This slipped by quietly last week:
Standard & Poor’s U.S. corporate earnings projections for Q3 has slipped from prior levels, and are now negative for the quarter. Earnings for the S&P 500 companies are expected to decline 2.5%. Lackluster results, especially from Consumer and Finance companies, led to this outcome.
On a year-over-year basis, the S&P 500 earnings declined 8.48% from Q3 2006, marking the first such negative quarter since 2001 (-24.2%). As recently as October, the consensus estimates were for a gain of 3.3%. Quarterly revenue is forecast to fall even further — a decline of 4.1%.
Q4 numbers have also been scrubbed lower — though not quite as thoroughly as Q3. Its almost as if the analysts don’t yet accept Q3 as anything more than an aberration. Reuters is estimating Q4 S&P500 profits of +5.9%, which has slipped from growth expectations of 7.6% percent last week. In Q3, perhaps the one time massive $39 billion charge by GM is thought of as the reason for the poor quarter. If GM gets most of the blame, we do not have to consider the unholy trinity of problems in the Housing, Credit and Consumer sectors.
Speaking of which: In Q3, the big losers were Consumer companies, down 26% sequentially and 38.9% Y-Y. The Financial sector was down 33% Y-Y. Several sectors shown strength, notably, Health Care and Technology, at +12% and 15% respectively.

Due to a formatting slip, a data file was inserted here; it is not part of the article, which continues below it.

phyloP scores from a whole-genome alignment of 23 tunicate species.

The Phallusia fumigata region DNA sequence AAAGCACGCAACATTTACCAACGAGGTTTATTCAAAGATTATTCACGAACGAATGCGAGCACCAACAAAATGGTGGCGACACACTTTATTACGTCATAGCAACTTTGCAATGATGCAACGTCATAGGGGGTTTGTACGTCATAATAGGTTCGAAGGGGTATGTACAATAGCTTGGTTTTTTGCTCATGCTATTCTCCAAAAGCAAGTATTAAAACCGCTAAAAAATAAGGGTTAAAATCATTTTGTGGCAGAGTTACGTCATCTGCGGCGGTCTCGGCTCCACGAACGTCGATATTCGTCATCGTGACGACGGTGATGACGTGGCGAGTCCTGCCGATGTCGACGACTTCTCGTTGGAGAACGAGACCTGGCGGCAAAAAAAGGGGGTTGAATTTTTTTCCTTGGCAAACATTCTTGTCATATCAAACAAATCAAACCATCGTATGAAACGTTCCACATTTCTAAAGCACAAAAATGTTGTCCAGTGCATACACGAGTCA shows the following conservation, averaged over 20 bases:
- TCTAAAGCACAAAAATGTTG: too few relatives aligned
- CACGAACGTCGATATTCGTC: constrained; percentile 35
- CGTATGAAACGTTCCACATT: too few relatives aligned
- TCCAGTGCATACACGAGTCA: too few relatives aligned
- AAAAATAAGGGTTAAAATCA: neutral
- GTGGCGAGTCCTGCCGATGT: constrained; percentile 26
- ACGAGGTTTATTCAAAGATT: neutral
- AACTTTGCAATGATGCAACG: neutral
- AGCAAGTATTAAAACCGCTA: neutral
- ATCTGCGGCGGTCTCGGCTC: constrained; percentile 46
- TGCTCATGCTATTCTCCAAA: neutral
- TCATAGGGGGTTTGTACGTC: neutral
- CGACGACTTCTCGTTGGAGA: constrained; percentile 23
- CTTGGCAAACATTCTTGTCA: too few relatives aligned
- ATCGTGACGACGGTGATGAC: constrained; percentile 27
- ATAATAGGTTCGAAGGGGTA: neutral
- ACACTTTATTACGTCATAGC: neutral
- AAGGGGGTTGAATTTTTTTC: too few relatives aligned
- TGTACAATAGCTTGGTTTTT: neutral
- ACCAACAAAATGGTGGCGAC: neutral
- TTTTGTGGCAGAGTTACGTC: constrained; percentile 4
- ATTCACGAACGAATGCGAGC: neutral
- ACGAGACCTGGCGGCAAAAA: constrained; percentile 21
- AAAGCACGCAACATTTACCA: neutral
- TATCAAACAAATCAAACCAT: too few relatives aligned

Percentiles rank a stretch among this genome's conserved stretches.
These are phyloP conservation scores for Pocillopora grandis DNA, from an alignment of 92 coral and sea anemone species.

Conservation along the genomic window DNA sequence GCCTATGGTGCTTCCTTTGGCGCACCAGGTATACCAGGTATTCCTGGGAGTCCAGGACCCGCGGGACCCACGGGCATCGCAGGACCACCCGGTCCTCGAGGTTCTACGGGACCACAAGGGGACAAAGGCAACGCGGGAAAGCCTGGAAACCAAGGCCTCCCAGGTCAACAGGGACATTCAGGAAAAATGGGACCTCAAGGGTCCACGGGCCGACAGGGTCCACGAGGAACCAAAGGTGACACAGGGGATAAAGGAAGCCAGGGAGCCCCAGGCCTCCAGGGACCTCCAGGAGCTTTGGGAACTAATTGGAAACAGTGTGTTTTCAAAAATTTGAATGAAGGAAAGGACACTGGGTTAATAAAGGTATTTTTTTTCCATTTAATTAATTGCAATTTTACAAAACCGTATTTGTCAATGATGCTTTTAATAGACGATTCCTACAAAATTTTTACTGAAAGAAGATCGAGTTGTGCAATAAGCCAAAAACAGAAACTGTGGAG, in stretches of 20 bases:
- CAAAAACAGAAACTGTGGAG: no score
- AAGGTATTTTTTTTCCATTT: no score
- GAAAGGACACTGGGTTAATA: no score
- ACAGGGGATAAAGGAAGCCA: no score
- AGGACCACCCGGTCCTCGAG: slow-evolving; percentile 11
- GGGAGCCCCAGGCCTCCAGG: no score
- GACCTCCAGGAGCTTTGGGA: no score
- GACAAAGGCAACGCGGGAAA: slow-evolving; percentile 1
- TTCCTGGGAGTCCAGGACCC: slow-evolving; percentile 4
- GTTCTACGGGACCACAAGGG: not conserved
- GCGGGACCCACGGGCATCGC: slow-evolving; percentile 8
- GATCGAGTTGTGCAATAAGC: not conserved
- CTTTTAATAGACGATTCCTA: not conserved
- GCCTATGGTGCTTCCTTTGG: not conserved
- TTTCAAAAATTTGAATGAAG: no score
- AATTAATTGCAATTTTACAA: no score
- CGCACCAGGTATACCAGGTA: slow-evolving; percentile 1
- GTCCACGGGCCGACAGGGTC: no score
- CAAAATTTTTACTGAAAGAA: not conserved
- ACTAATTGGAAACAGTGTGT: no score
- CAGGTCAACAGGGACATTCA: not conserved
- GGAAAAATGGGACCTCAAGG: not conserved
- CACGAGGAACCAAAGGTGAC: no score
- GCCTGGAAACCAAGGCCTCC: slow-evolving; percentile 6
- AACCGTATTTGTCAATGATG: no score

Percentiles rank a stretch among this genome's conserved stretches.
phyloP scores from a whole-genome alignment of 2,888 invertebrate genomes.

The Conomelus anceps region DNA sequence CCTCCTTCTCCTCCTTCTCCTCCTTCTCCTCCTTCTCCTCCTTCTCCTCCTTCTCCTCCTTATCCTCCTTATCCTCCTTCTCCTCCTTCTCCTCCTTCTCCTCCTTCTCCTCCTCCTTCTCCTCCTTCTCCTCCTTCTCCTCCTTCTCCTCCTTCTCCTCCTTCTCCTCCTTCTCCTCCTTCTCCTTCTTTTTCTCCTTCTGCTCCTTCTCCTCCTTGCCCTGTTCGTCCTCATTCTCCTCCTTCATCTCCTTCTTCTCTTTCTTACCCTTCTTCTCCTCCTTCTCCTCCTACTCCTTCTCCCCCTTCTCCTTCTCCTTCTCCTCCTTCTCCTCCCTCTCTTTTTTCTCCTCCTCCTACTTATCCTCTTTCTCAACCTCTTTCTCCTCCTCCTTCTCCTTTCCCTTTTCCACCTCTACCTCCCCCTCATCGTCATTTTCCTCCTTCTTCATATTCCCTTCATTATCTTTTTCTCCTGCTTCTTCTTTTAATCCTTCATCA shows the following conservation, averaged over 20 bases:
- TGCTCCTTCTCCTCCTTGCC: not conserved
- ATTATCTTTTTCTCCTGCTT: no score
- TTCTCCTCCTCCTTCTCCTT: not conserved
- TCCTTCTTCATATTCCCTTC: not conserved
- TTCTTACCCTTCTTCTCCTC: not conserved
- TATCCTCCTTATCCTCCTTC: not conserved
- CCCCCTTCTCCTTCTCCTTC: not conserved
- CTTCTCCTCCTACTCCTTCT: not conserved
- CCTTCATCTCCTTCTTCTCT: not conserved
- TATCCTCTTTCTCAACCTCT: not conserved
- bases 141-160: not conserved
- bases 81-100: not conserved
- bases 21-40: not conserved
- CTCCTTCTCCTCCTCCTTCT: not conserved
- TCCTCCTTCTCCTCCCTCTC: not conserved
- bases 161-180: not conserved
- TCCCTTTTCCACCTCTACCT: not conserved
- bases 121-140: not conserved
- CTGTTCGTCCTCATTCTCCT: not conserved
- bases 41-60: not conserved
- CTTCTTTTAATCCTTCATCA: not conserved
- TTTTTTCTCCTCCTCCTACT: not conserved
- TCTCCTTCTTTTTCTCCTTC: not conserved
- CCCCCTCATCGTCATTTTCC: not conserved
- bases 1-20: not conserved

S&P reported Friday that "with 93% of the data in, third quarter operating earnings for the
S&P 500 are preliminarily set at $21.08 per share, compared to
$23.03 for the third-quarter of 2006."
For those of you who like to play in Excel, I uploaded the full database of S&P500 estimates via Standard & Poor’s website: SP500EPSEST.XLS. Tables below . . .
S&P500 Quarterly History
Standard & Poors
Q3 Financials Sector Earnings Plunge 33.1%; S&P 500 Earnings Decline 8.48%
S&P 500 Q3 Earnings Ex-Financials Up 1.6%
November 15, 2007: 12:20 PM EST
S&P 500 profit outlook for dims further
Reuters, Nov 19, 2007 11:12 AM GMT136
I previously mentioned The Panic of 1907: Lessons Learned from the Market’s Perfect Storm by Robert F. Bruner and Sean D. Carr, in a linkfest a few months ago.
I found the book, published exactly a century after the original event, to have some rather interesting parallels to today.
The significance of the 1907 Panic as an economic event went far beyond the mere crash and recovery. It eventually led to the creation of the U.S. Federal Reserve.
There is a video excerpt from the book here.
The authors point out the following Déjà vu — 100 years later: "War was fresh in mind. Immigration was fueling dramatic changes in society. New technologies were changing people’s everyday lives. Wall Street was wheeling and dealing . . ."
They also name 7 factors are required to develop a financial panic: Buoyant Growth, Systemic Architecture, Inadequate Safety Buffers, Adverse Leadership, Real Economic Shock, Fear and Greed, Failure of Collective Action.